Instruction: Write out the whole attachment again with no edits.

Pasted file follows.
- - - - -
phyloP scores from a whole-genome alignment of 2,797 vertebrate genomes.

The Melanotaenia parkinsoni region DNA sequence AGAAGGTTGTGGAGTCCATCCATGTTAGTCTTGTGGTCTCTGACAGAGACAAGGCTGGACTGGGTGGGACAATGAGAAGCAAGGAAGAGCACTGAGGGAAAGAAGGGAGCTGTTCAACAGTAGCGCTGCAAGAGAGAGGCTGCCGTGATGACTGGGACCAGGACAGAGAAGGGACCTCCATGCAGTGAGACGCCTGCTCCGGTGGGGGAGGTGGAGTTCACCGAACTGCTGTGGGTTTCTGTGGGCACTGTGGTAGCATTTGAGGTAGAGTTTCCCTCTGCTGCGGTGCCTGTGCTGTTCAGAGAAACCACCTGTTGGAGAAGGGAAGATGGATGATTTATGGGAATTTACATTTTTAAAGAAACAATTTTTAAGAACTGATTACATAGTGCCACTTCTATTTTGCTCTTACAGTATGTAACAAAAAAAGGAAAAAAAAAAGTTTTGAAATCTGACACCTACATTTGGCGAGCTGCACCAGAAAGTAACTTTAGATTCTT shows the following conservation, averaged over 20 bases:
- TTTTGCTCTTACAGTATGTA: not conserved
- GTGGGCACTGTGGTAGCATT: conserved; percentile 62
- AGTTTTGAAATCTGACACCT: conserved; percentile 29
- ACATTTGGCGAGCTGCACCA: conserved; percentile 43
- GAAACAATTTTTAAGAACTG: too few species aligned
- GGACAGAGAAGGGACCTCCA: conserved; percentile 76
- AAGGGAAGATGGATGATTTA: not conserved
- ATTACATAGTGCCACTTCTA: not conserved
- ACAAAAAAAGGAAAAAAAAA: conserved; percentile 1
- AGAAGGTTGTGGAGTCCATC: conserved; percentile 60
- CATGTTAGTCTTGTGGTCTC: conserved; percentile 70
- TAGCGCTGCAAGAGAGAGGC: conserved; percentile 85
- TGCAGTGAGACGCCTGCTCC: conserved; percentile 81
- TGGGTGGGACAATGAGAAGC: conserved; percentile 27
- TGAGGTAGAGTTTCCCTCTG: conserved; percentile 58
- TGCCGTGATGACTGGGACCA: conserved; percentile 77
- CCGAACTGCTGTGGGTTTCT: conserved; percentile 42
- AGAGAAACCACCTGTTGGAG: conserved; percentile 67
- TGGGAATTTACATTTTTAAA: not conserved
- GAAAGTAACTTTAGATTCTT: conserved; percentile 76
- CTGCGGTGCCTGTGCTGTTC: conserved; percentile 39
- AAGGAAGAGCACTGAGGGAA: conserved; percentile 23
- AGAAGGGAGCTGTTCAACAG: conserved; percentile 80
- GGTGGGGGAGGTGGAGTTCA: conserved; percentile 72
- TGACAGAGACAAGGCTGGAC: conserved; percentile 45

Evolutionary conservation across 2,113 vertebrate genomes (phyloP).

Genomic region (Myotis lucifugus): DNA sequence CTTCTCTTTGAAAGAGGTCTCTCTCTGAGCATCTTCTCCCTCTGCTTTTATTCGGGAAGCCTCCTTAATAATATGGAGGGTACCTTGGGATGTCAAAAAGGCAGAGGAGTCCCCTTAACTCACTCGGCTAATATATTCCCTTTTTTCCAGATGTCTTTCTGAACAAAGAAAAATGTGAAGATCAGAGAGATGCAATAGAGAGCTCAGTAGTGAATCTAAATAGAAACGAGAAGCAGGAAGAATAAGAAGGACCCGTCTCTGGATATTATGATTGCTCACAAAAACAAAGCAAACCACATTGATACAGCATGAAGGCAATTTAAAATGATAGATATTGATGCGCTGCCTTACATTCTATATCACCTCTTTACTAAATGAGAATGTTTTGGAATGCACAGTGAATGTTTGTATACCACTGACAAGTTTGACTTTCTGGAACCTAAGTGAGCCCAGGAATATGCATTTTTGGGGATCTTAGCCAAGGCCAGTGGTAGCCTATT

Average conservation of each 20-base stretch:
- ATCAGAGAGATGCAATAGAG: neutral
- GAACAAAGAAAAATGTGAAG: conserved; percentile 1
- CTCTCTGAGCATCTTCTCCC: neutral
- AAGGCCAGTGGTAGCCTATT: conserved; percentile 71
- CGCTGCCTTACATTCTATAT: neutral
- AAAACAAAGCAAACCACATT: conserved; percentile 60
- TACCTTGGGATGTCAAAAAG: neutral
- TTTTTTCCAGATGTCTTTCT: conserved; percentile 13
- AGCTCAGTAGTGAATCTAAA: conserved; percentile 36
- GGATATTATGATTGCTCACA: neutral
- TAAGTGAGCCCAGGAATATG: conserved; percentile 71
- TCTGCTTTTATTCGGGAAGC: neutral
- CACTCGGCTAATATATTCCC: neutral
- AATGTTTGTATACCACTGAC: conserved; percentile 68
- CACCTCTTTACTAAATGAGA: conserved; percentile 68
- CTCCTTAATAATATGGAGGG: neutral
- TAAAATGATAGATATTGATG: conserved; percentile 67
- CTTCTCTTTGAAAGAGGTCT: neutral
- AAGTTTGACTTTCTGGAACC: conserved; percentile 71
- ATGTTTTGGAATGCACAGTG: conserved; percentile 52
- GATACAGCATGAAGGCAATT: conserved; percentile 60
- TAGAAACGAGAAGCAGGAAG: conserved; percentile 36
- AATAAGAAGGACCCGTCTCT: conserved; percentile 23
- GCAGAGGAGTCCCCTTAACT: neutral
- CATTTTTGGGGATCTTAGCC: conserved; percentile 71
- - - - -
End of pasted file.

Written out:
phyloP scores from a whole-genome alignment of 2,797 vertebrate genomes.

The Melanotaenia parkinsoni region DNA sequence AGAAGGTTGTGGAGTCCATCCATGTTAGTCTTGTGGTCTCTGACAGAGACAAGGCTGGACTGGGTGGGACAATGAGAAGCAAGGAAGAGCACTGAGGGAAAGAAGGGAGCTGTTCAACAGTAGCGCTGCAAGAGAGAGGCTGCCGTGATGACTGGGACCAGGACAGAGAAGGGACCTCCATGCAGTGAGACGCCTGCTCCGGTGGGGGAGGTGGAGTTCACCGAACTGCTGTGGGTTTCTGTGGGCACTGTGGTAGCATTTGAGGTAGAGTTTCCCTCTGCTGCGGTGCCTGTGCTGTTCAGAGAAACCACCTGTTGGAGAAGGGAAGATGGATGATTTATGGGAATTTACATTTTTAAAGAAACAATTTTTAAGAACTGATTACATAGTGCCACTTCTATTTTGCTCTTACAGTATGTAACAAAAAAAGGAAAAAAAAAAGTTTTGAAATCTGACACCTACATTTGGCGAGCTGCACCAGAAAGTAACTTTAGATTCTT shows the following conservation, averaged over 20 bases:
- TTTTGCTCTTACAGTATGTA: not conserved
- GTGGGCACTGTGGTAGCATT: conserved; percentile 62
- AGTTTTGAAATCTGACACCT: conserved; percentile 29
- ACATTTGGCGAGCTGCACCA: conserved; percentile 43
- GAAACAATTTTTAAGAACTG: too few species aligned
- GGACAGAGAAGGGACCTCCA: conserved; percentile 76
- AAGGGAAGATGGATGATTTA: not conserved
- ATTACATAGTGCCACTTCTA: not conserved
- ACAAAAAAAGGAAAAAAAAA: conserved; percentile 1
- AGAAGGTTGTGGAGTCCATC: conserved; percentile 60
- CATGTTAGTCTTGTGGTCTC: conserved; percentile 70
- TAGCGCTGCAAGAGAGAGGC: conserved; percentile 85
- TGCAGTGAGACGCCTGCTCC: conserved; percentile 81
- TGGGTGGGACAATGAGAAGC: conserved; percentile 27
- TGAGGTAGAGTTTCCCTCTG: conserved; percentile 58
- TGCCGTGATGACTGGGACCA: conserved; percentile 77
- CCGAACTGCTGTGGGTTTCT: conserved; percentile 42
- AGAGAAACCACCTGTTGGAG: conserved; percentile 67
- TGGGAATTTACATTTTTAAA: not conserved
- GAAAGTAACTTTAGATTCTT: conserved; percentile 76
- CTGCGGTGCCTGTGCTGTTC: conserved; percentile 39
- AAGGAAGAGCACTGAGGGAA: conserved; percentile 23
- AGAAGGGAGCTGTTCAACAG: conserved; percentile 80
- GGTGGGGGAGGTGGAGTTCA: conserved; percentile 72
- TGACAGAGACAAGGCTGGAC: conserved; percentile 45

Evolutionary conservation across 2,113 vertebrate genomes (phyloP).

Genomic region (Myotis lucifugus): DNA sequence CTTCTCTTTGAAAGAGGTCTCTCTCTGAGCATCTTCTCCCTCTGCTTTTATTCGGGAAGCCTCCTTAATAATATGGAGGGTACCTTGGGATGTCAAAAAGGCAGAGGAGTCCCCTTAACTCACTCGGCTAATATATTCCCTTTTTTCCAGATGTCTTTCTGAACAAAGAAAAATGTGAAGATCAGAGAGATGCAATAGAGAGCTCAGTAGTGAATCTAAATAGAAACGAGAAGCAGGAAGAATAAGAAGGACCCGTCTCTGGATATTATGATTGCTCACAAAAACAAAGCAAACCACATTGATACAGCATGAAGGCAATTTAAAATGATAGATATTGATGCGCTGCCTTACATTCTATATCACCTCTTTACTAAATGAGAATGTTTTGGAATGCACAGTGAATGTTTGTATACCACTGACAAGTTTGACTTTCTGGAACCTAAGTGAGCCCAGGAATATGCATTTTTGGGGATCTTAGCCAAGGCCAGTGGTAGCCTATT

Average conservation of each 20-base stretch:
- ATCAGAGAGATGCAATAGAG: neutral
- GAACAAAGAAAAATGTGAAG: conserved; percentile 1
- CTCTCTGAGCATCTTCTCCC: neutral
- AAGGCCAGTGGTAGCCTATT: conserved; percentile 71
- CGCTGCCTTACATTCTATAT: neutral
- AAAACAAAGCAAACCACATT: conserved; percentile 60
- TACCTTGGGATGTCAAAAAG: neutral
- TTTTTTCCAGATGTCTTTCT: conserved; percentile 13
- AGCTCAGTAGTGAATCTAAA: conserved; percentile 36
- GGATATTATGATTGCTCACA: neutral
- TAAGTGAGCCCAGGAATATG: conserved; percentile 71
- TCTGCTTTTATTCGGGAAGC: neutral
- CACTCGGCTAATATATTCCC: neutral
- AATGTTTGTATACCACTGAC: conserved; percentile 68
- CACCTCTTTACTAAATGAGA: conserved; percentile 68
- CTCCTTAATAATATGGAGGG: neutral
- TAAAATGATAGATATTGATG: conserved; percentile 67
- CTTCTCTTTGAAAGAGGTCT: neutral
- AAGTTTGACTTTCTGGAACC: conserved; percentile 71
- ATGTTTTGGAATGCACAGTG: conserved; percentile 52
- GATACAGCATGAAGGCAATT: conserved; percentile 60
- TAGAAACGAGAAGCAGGAAG: conserved; percentile 36
- AATAAGAAGGACCCGTCTCT: conserved; percentile 23
- GCAGAGGAGTCCCCTTAACT: neutral
- CATTTTTGGGGATCTTAGCC: conserved; percentile 71